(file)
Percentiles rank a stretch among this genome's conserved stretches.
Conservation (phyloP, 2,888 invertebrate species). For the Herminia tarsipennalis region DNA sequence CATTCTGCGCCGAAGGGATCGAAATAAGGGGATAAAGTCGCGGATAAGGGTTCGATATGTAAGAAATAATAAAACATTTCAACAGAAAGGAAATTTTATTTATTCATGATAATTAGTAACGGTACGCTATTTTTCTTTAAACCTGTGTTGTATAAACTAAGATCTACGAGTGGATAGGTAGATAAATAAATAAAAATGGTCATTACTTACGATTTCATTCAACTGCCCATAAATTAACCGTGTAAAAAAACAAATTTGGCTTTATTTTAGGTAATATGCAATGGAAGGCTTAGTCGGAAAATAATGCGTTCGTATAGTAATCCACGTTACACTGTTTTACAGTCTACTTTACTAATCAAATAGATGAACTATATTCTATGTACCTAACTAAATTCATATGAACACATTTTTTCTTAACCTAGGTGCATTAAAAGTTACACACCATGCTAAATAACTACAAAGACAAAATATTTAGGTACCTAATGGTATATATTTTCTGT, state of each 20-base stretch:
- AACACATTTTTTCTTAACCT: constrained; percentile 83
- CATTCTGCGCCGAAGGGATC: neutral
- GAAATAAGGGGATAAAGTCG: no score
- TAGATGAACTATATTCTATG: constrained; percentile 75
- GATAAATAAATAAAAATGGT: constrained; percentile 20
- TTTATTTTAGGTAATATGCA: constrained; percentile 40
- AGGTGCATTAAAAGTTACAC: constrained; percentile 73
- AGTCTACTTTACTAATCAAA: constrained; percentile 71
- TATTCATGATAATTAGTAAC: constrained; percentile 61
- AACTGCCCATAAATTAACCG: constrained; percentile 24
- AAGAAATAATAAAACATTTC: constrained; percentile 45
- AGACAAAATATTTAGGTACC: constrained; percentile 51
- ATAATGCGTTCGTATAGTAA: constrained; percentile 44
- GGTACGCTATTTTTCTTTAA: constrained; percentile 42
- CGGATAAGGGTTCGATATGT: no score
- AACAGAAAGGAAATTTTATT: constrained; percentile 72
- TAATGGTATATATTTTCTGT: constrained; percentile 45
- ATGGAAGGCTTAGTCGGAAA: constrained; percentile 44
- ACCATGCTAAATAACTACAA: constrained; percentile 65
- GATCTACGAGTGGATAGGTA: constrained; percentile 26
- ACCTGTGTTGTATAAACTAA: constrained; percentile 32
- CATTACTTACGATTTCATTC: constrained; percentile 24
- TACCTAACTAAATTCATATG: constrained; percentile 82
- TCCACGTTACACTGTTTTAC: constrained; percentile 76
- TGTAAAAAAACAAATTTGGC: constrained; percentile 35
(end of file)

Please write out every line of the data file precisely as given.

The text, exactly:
Percentiles rank a stretch among this genome's conserved stretches.
Conservation (phyloP, 2,888 invertebrate species). For the Herminia tarsipennalis region DNA sequence CATTCTGCGCCGAAGGGATCGAAATAAGGGGATAAAGTCGCGGATAAGGGTTCGATATGTAAGAAATAATAAAACATTTCAACAGAAAGGAAATTTTATTTATTCATGATAATTAGTAACGGTACGCTATTTTTCTTTAAACCTGTGTTGTATAAACTAAGATCTACGAGTGGATAGGTAGATAAATAAATAAAAATGGTCATTACTTACGATTTCATTCAACTGCCCATAAATTAACCGTGTAAAAAAACAAATTTGGCTTTATTTTAGGTAATATGCAATGGAAGGCTTAGTCGGAAAATAATGCGTTCGTATAGTAATCCACGTTACACTGTTTTACAGTCTACTTTACTAATCAAATAGATGAACTATATTCTATGTACCTAACTAAATTCATATGAACACATTTTTTCTTAACCTAGGTGCATTAAAAGTTACACACCATGCTAAATAACTACAAAGACAAAATATTTAGGTACCTAATGGTATATATTTTCTGT, state of each 20-base stretch:
- AACACATTTTTTCTTAACCT: constrained; percentile 83
- CATTCTGCGCCGAAGGGATC: neutral
- GAAATAAGGGGATAAAGTCG: no score
- TAGATGAACTATATTCTATG: constrained; percentile 75
- GATAAATAAATAAAAATGGT: constrained; percentile 20
- TTTATTTTAGGTAATATGCA: constrained; percentile 40
- AGGTGCATTAAAAGTTACAC: constrained; percentile 73
- AGTCTACTTTACTAATCAAA: constrained; percentile 71
- TATTCATGATAATTAGTAAC: constrained; percentile 61
- AACTGCCCATAAATTAACCG: constrained; percentile 24
- AAGAAATAATAAAACATTTC: constrained; percentile 45
- AGACAAAATATTTAGGTACC: constrained; percentile 51
- ATAATGCGTTCGTATAGTAA: constrained; percentile 44
- GGTACGCTATTTTTCTTTAA: constrained; percentile 42
- CGGATAAGGGTTCGATATGT: no score
- AACAGAAAGGAAATTTTATT: constrained; percentile 72
- TAATGGTATATATTTTCTGT: constrained; percentile 45
- ATGGAAGGCTTAGTCGGAAA: constrained; percentile 44
- ACCATGCTAAATAACTACAA: constrained; percentile 65
- GATCTACGAGTGGATAGGTA: constrained; percentile 26
- ACCTGTGTTGTATAAACTAA: constrained; percentile 32
- CATTACTTACGATTTCATTC: constrained; percentile 24
- TACCTAACTAAATTCATATG: constrained; percentile 82
- TCCACGTTACACTGTTTTAC: constrained; percentile 76
- TGTAAAAAAACAAATTTGGC: constrained; percentile 35